We’ve all heard the phrase “parents eating their young,” but never the reverse. Now we have an inchoate example, Google GOOG +0.04%, who wants you to “Meet the new inbox.” The tech giant’s popular Gmail software has attracted more than 425 million users worldwide, and now it has introduced “new customizable tabs [that] put you back in control so that you can see what’s new at a glance and decide which emails you want to read and when.”
Gmail’s four new tabs enable this attractive solution: Primary, Social, Promotions and Updates. Guess which one is not seeing much traffic? Yes, you got it, it’s the Promotions tab over brimming with tasteless offers from hair removal to hiring a crematorium DJ. Just the very word (Promotions) can lead you to hit the escape. Ironically, in Google’s case, it happens to be the tab in which a big share of their business model lives along with many angry and disgruntled marketers.
The promotions tab is nothing more than a brick wall to those businesses that wish to employ tactful email marketing in order to reach potential customers. Not only is the immediacy of an email rendered fruitless, but potentially worse, an enticing message could be lost in a wash of frivolous promotional messages.
Even worse though, it might be automatically archived with no hope for it to ever resurface from the dark abyss of the email waste bin. This will negatively impact customer perceptions and diminish sales revenue in a dynamic landscape that is already shifting away from the draw of email as the king of immediate-response marketing. That environment has already become exacerbated by targeted customers’ slow action on promotional emails, the hazard of them abandoning their shopping carts, and a tougher scale of competition from which to differentiate.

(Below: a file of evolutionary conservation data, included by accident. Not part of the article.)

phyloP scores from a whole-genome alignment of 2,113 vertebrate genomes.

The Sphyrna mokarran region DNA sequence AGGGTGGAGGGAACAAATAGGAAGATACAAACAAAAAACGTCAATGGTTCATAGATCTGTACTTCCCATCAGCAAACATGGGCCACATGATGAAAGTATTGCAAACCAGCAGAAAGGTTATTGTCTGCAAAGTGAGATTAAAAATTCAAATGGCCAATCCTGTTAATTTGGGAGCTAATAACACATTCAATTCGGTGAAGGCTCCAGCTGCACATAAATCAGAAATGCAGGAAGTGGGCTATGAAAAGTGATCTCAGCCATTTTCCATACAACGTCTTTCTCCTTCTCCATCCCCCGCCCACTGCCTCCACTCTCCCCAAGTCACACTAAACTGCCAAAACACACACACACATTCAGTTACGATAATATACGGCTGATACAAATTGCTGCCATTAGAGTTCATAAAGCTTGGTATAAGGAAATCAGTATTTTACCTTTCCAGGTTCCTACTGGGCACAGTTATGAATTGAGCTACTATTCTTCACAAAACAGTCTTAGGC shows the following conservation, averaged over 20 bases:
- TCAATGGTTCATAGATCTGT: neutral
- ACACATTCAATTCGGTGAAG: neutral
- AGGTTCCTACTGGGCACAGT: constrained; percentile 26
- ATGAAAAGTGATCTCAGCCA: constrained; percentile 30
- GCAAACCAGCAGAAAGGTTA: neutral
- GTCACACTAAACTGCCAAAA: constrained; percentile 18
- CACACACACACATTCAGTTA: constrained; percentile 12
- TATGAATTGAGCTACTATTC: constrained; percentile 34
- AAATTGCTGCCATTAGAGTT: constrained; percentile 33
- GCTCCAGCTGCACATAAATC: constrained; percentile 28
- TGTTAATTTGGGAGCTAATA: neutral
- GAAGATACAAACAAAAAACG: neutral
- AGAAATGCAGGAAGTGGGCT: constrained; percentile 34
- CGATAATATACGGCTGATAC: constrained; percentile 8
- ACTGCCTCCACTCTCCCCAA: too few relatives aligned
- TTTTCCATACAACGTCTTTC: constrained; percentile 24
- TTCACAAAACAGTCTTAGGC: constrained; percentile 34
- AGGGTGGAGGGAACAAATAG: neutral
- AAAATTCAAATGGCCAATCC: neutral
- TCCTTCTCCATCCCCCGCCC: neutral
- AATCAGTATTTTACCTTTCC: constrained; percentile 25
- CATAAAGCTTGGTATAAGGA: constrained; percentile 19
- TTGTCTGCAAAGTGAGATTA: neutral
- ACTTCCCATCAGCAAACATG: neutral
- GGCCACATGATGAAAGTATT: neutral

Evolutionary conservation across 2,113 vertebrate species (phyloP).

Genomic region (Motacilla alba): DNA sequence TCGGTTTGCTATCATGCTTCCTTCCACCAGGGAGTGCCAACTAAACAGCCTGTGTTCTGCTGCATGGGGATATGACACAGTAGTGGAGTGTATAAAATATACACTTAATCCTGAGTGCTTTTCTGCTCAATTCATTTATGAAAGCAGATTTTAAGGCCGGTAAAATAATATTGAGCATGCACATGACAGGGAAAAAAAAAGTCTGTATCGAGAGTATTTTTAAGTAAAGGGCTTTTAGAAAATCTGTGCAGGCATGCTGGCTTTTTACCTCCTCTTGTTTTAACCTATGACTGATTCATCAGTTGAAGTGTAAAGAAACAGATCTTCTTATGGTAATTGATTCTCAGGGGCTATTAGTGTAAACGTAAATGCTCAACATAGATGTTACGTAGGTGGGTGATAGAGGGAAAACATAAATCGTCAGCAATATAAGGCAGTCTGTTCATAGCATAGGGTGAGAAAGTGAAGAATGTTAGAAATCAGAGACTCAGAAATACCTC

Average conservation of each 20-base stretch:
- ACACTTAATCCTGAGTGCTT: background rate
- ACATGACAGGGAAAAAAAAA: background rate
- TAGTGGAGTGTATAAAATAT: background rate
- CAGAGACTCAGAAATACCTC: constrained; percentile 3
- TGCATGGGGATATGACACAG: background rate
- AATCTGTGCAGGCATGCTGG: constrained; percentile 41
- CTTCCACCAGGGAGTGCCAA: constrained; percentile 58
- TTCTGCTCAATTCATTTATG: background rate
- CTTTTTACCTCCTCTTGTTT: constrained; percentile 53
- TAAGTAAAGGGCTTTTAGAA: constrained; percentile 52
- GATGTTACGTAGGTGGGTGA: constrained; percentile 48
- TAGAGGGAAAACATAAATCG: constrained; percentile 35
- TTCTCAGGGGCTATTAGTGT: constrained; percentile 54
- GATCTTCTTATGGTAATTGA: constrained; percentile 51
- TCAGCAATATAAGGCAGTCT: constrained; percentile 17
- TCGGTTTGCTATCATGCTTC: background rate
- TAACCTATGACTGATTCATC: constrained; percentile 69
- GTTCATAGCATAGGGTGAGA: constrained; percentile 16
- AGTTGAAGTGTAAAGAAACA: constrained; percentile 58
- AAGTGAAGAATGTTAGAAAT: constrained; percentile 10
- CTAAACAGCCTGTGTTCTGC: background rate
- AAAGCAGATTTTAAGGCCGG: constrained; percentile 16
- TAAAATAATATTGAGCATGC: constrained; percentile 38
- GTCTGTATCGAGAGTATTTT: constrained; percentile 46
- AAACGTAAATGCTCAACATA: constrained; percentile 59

The thinking behind the new inbox is exceptional as it means less email in the junk box, more engagement for customers with emails they wish to receive (theoretically under their promotions tab), but I wonder how it’s being received internally. Is it viewed as a major breakthrough or a major cause of protestation? There’s nothing wrong with selling – trust me! But using the word ‘Promotions’ as an umbrella term under which a host of negatively perceived emails may fall is doing less good – and more bad – for the email interface initiative (and marketers, too) than was originally intended. And while Google overachieved in the conception of its new inbox, it remarkably underperformed in its execution.
Google’s rapacious energy for growth is well known and its munificence for creating new innovative solutions is abundant. However, a simple little tab has some major implications for Google’s revenue model and its reputation. Could this be the loose fitting part in the machine that not only slows it down, but ultimately drives itself to total failure? What should Google do (since losing its CMO, Gary Briggs, to Facebook FB -0.32%) without sullying the brand? Should it stand by its generous offer to separate your desired emails from the manning horde of flash and trash, or instead purloin and reframe? Google has too many new ideas to enumerate, but the widening sense of depredation over the new tabs could be a chimera.
The big question is whether Google weathers this brewing storm or charters a new course altogether. Google is well versed in dealing with failures that it removes with alacrity when they’re not popular, but what about when it is? Do they back track and ditch the new inbox or face the potentially baleful consequences?